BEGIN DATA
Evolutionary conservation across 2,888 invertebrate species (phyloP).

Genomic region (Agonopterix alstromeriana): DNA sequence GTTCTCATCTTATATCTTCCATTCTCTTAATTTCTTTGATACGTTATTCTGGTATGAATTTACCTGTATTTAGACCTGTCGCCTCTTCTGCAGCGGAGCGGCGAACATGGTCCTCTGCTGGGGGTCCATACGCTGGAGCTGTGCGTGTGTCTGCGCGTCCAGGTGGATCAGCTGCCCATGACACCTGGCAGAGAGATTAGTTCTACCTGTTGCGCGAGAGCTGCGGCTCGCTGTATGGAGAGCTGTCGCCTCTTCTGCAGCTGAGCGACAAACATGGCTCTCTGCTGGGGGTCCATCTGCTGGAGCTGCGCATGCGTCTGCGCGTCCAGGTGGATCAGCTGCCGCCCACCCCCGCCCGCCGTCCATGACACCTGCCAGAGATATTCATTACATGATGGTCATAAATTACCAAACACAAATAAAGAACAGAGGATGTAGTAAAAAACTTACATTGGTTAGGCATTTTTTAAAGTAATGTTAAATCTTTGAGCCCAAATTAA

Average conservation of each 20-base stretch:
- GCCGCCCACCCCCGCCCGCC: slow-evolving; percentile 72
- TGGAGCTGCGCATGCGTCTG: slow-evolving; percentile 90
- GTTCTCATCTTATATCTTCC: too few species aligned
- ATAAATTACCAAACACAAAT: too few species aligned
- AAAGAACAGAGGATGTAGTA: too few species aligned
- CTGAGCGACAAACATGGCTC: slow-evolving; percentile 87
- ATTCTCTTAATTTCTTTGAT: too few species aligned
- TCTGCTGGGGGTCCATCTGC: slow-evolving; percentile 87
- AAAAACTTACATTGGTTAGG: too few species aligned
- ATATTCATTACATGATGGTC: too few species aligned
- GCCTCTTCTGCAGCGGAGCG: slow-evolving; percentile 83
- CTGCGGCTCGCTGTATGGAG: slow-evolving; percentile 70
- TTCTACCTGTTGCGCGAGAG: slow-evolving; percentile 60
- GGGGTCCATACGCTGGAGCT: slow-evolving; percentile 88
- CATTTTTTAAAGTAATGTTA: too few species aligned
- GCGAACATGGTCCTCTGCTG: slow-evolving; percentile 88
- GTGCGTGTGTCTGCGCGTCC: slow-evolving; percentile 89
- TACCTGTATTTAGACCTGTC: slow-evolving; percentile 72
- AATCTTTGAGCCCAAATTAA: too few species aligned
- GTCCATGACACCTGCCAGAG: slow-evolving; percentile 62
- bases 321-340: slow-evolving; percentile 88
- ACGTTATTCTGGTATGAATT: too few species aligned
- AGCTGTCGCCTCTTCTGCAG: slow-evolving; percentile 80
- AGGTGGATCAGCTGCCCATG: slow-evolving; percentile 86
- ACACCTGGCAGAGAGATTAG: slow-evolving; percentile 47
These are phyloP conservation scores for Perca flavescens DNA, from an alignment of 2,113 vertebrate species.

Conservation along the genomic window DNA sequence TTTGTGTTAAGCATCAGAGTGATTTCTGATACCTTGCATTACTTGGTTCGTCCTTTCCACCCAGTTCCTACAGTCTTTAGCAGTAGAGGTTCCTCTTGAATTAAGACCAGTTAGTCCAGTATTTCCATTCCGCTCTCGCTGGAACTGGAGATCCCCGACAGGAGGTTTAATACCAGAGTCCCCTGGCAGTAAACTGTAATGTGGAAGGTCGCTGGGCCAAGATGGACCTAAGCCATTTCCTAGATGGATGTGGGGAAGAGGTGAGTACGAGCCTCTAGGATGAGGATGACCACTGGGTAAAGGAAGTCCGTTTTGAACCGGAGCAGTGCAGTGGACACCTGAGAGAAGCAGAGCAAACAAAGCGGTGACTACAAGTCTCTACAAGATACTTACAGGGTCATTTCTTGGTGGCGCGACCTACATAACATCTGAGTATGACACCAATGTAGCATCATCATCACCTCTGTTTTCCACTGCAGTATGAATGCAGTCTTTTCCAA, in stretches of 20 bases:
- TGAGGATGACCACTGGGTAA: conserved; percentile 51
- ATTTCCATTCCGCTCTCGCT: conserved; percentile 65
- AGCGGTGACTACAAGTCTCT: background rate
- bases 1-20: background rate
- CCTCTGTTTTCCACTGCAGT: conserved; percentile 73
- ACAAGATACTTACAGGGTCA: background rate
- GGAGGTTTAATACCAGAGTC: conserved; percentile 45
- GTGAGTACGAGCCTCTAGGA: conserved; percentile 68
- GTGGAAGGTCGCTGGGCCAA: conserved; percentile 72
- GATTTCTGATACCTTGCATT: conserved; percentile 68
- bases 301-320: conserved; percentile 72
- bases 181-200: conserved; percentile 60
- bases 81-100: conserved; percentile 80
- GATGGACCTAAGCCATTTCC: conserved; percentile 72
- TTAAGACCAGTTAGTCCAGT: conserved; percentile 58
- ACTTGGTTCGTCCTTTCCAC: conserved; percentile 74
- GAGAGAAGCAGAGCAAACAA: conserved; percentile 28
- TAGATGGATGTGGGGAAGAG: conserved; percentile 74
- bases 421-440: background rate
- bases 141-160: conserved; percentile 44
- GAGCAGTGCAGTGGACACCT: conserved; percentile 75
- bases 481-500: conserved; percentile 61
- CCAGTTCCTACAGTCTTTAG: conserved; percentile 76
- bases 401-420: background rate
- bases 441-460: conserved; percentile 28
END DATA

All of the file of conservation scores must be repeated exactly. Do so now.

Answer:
Evolutionary conservation across 2,888 invertebrate species (phyloP).

Genomic region (Agonopterix alstromeriana): DNA sequence GTTCTCATCTTATATCTTCCATTCTCTTAATTTCTTTGATACGTTATTCTGGTATGAATTTACCTGTATTTAGACCTGTCGCCTCTTCTGCAGCGGAGCGGCGAACATGGTCCTCTGCTGGGGGTCCATACGCTGGAGCTGTGCGTGTGTCTGCGCGTCCAGGTGGATCAGCTGCCCATGACACCTGGCAGAGAGATTAGTTCTACCTGTTGCGCGAGAGCTGCGGCTCGCTGTATGGAGAGCTGTCGCCTCTTCTGCAGCTGAGCGACAAACATGGCTCTCTGCTGGGGGTCCATCTGCTGGAGCTGCGCATGCGTCTGCGCGTCCAGGTGGATCAGCTGCCGCCCACCCCCGCCCGCCGTCCATGACACCTGCCAGAGATATTCATTACATGATGGTCATAAATTACCAAACACAAATAAAGAACAGAGGATGTAGTAAAAAACTTACATTGGTTAGGCATTTTTTAAAGTAATGTTAAATCTTTGAGCCCAAATTAA

Average conservation of each 20-base stretch:
- GCCGCCCACCCCCGCCCGCC: slow-evolving; percentile 72
- TGGAGCTGCGCATGCGTCTG: slow-evolving; percentile 90
- GTTCTCATCTTATATCTTCC: too few species aligned
- ATAAATTACCAAACACAAAT: too few species aligned
- AAAGAACAGAGGATGTAGTA: too few species aligned
- CTGAGCGACAAACATGGCTC: slow-evolving; percentile 87
- ATTCTCTTAATTTCTTTGAT: too few species aligned
- TCTGCTGGGGGTCCATCTGC: slow-evolving; percentile 87
- AAAAACTTACATTGGTTAGG: too few species aligned
- ATATTCATTACATGATGGTC: too few species aligned
- GCCTCTTCTGCAGCGGAGCG: slow-evolving; percentile 83
- CTGCGGCTCGCTGTATGGAG: slow-evolving; percentile 70
- TTCTACCTGTTGCGCGAGAG: slow-evolving; percentile 60
- GGGGTCCATACGCTGGAGCT: slow-evolving; percentile 88
- CATTTTTTAAAGTAATGTTA: too few species aligned
- GCGAACATGGTCCTCTGCTG: slow-evolving; percentile 88
- GTGCGTGTGTCTGCGCGTCC: slow-evolving; percentile 89
- TACCTGTATTTAGACCTGTC: slow-evolving; percentile 72
- AATCTTTGAGCCCAAATTAA: too few species aligned
- GTCCATGACACCTGCCAGAG: slow-evolving; percentile 62
- bases 321-340: slow-evolving; percentile 88
- ACGTTATTCTGGTATGAATT: too few species aligned
- AGCTGTCGCCTCTTCTGCAG: slow-evolving; percentile 80
- AGGTGGATCAGCTGCCCATG: slow-evolving; percentile 86
- ACACCTGGCAGAGAGATTAG: slow-evolving; percentile 47
These are phyloP conservation scores for Perca flavescens DNA, from an alignment of 2,113 vertebrate species.

Conservation along the genomic window DNA sequence TTTGTGTTAAGCATCAGAGTGATTTCTGATACCTTGCATTACTTGGTTCGTCCTTTCCACCCAGTTCCTACAGTCTTTAGCAGTAGAGGTTCCTCTTGAATTAAGACCAGTTAGTCCAGTATTTCCATTCCGCTCTCGCTGGAACTGGAGATCCCCGACAGGAGGTTTAATACCAGAGTCCCCTGGCAGTAAACTGTAATGTGGAAGGTCGCTGGGCCAAGATGGACCTAAGCCATTTCCTAGATGGATGTGGGGAAGAGGTGAGTACGAGCCTCTAGGATGAGGATGACCACTGGGTAAAGGAAGTCCGTTTTGAACCGGAGCAGTGCAGTGGACACCTGAGAGAAGCAGAGCAAACAAAGCGGTGACTACAAGTCTCTACAAGATACTTACAGGGTCATTTCTTGGTGGCGCGACCTACATAACATCTGAGTATGACACCAATGTAGCATCATCATCACCTCTGTTTTCCACTGCAGTATGAATGCAGTCTTTTCCAA, in stretches of 20 bases:
- TGAGGATGACCACTGGGTAA: conserved; percentile 51
- ATTTCCATTCCGCTCTCGCT: conserved; percentile 65
- AGCGGTGACTACAAGTCTCT: background rate
- bases 1-20: background rate
- CCTCTGTTTTCCACTGCAGT: conserved; percentile 73
- ACAAGATACTTACAGGGTCA: background rate
- GGAGGTTTAATACCAGAGTC: conserved; percentile 45
- GTGAGTACGAGCCTCTAGGA: conserved; percentile 68
- GTGGAAGGTCGCTGGGCCAA: conserved; percentile 72
- GATTTCTGATACCTTGCATT: conserved; percentile 68
- bases 301-320: conserved; percentile 72
- bases 181-200: conserved; percentile 60
- bases 81-100: conserved; percentile 80
- GATGGACCTAAGCCATTTCC: conserved; percentile 72
- TTAAGACCAGTTAGTCCAGT: conserved; percentile 58
- ACTTGGTTCGTCCTTTCCAC: conserved; percentile 74
- GAGAGAAGCAGAGCAAACAA: conserved; percentile 28
- TAGATGGATGTGGGGAAGAG: conserved; percentile 74
- bases 421-440: background rate
- bases 141-160: conserved; percentile 44
- GAGCAGTGCAGTGGACACCT: conserved; percentile 75
- bases 481-500: conserved; percentile 61
- CCAGTTCCTACAGTCTTTAG: conserved; percentile 76
- bases 401-420: background rate
- bases 441-460: conserved; percentile 28